SEB became the latest Scandinavian bank to be fined by regulators over weak anti-money laundering controls and governance in its Baltic operations, in a scandal that has hurt the image of northern Europe.

On Thursday Swedish regulators fined SEB, the large Stockholm-based lender controlled by the Wallenberg family of industrialists, SKr1bn ($107m) for not identifying the risk of potential money laundering in Estonia, Latvia and Lithuania. Estonian regulators also fined it €1m.

“Despite the increased risk of money laundering in the Baltics, the bank has acted too little and too late,” said Erik Thedeen, director-general of the Swedish Financial Supervisory Authority.

SEB’s fine is a quarter of the level imposed by Swedish regulators on Swedbank, Sweden’s oldest bank and the largest lender in the Baltics. Both Swedbank and Danske Bank, Denmark’s biggest lender which had its own €200bn money-laundering scandal, ousted their chief executives and chairmen over their dirty money problems.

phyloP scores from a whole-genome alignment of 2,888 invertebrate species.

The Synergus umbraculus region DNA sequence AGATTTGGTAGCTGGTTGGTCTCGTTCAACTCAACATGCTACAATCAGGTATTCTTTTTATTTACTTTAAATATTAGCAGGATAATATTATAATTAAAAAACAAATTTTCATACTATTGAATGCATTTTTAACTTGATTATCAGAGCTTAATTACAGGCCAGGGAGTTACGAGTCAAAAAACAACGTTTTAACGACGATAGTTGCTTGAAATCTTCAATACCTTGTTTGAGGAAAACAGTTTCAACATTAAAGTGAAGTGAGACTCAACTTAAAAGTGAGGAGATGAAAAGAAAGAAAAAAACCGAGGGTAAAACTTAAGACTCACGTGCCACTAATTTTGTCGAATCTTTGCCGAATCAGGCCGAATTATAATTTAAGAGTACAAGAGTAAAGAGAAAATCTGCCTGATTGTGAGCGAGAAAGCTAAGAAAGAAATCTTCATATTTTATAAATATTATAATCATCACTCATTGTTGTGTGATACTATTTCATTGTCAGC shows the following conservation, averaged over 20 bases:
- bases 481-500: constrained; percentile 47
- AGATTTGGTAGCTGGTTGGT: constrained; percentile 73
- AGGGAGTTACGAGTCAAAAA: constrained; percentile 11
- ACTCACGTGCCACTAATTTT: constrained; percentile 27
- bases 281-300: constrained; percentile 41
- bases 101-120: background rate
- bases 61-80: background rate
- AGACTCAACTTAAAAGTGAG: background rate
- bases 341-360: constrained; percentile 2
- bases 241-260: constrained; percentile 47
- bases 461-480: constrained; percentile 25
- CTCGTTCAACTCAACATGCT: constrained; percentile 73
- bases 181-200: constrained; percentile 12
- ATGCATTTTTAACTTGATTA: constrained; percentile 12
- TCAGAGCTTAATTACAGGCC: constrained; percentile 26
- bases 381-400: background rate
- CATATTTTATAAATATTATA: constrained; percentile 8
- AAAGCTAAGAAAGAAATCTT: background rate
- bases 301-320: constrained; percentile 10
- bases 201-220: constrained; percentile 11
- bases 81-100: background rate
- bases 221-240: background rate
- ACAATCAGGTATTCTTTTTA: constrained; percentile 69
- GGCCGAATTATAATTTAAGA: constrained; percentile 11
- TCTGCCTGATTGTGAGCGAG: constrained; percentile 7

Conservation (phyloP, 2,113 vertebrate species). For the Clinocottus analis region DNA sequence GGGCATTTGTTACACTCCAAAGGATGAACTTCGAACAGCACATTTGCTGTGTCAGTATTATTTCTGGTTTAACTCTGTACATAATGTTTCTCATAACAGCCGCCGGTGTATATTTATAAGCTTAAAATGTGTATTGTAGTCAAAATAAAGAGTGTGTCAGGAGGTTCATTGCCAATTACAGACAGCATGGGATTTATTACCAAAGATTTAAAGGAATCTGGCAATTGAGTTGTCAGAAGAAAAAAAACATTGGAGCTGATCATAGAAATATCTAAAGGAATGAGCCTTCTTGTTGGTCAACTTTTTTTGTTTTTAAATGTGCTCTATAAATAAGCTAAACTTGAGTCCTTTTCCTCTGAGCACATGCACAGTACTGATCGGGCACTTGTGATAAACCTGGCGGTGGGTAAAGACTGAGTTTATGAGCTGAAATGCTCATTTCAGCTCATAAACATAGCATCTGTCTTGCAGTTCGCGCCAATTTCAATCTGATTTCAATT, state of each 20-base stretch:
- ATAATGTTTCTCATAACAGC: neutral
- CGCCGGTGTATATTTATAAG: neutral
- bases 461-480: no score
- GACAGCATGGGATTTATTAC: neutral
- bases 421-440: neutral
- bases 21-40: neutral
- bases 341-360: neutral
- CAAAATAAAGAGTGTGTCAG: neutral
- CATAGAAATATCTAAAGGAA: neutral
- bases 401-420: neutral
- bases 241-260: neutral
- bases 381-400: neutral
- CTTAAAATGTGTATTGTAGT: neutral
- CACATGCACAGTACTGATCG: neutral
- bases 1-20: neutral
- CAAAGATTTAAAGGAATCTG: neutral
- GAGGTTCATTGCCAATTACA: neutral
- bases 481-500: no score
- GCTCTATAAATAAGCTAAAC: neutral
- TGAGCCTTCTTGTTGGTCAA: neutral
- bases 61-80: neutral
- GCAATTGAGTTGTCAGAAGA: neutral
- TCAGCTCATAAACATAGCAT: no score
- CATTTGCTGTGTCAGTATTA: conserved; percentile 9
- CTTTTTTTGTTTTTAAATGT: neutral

SEB recently replaced its head of Baltic banking but otherwise has not changed any senior managers or directors over the affair. The bank said on Thursday that it had received a “remark” from regulators, which it noted was a “lower degree of administrative sanction”.

Johan Torgeby, chief executive, said the bank would analyse the decision. “We always strive to adhere to current regulations and our high internal standards, and we continuously develop the bank’s abilities to prevent, detect and report suspected money laundering and other types of financial crime,” he said. “That work is of highest priority and will never end, not least since crime constantly finds new ways.”

Swedish regulators investigated the period between 2015 and 2019. This was after the main money laundering allegations facing Swedbank and Danske, which took place from about 2008-15.

The probe found that SEB had “deficiencies in identifying and managing the risk of money laundering” from some non-resident customers and owners. Non-resident customers — meaning those not based in the Baltics, instead often residing in Russia or other former Soviet states — were at the heart of Swedbank’s and Danske’s problems in the Baltics as well.

The Swedish regulator complained that SEB’s internal control functions did not have sufficient resources and that, despite attempts by the bank to correct this, it had still failed to comply with the law.

Both Swedbank and Danske are also under investigation by US regulators. Shareholders are concerned that they could impose higher fines than local authorities.

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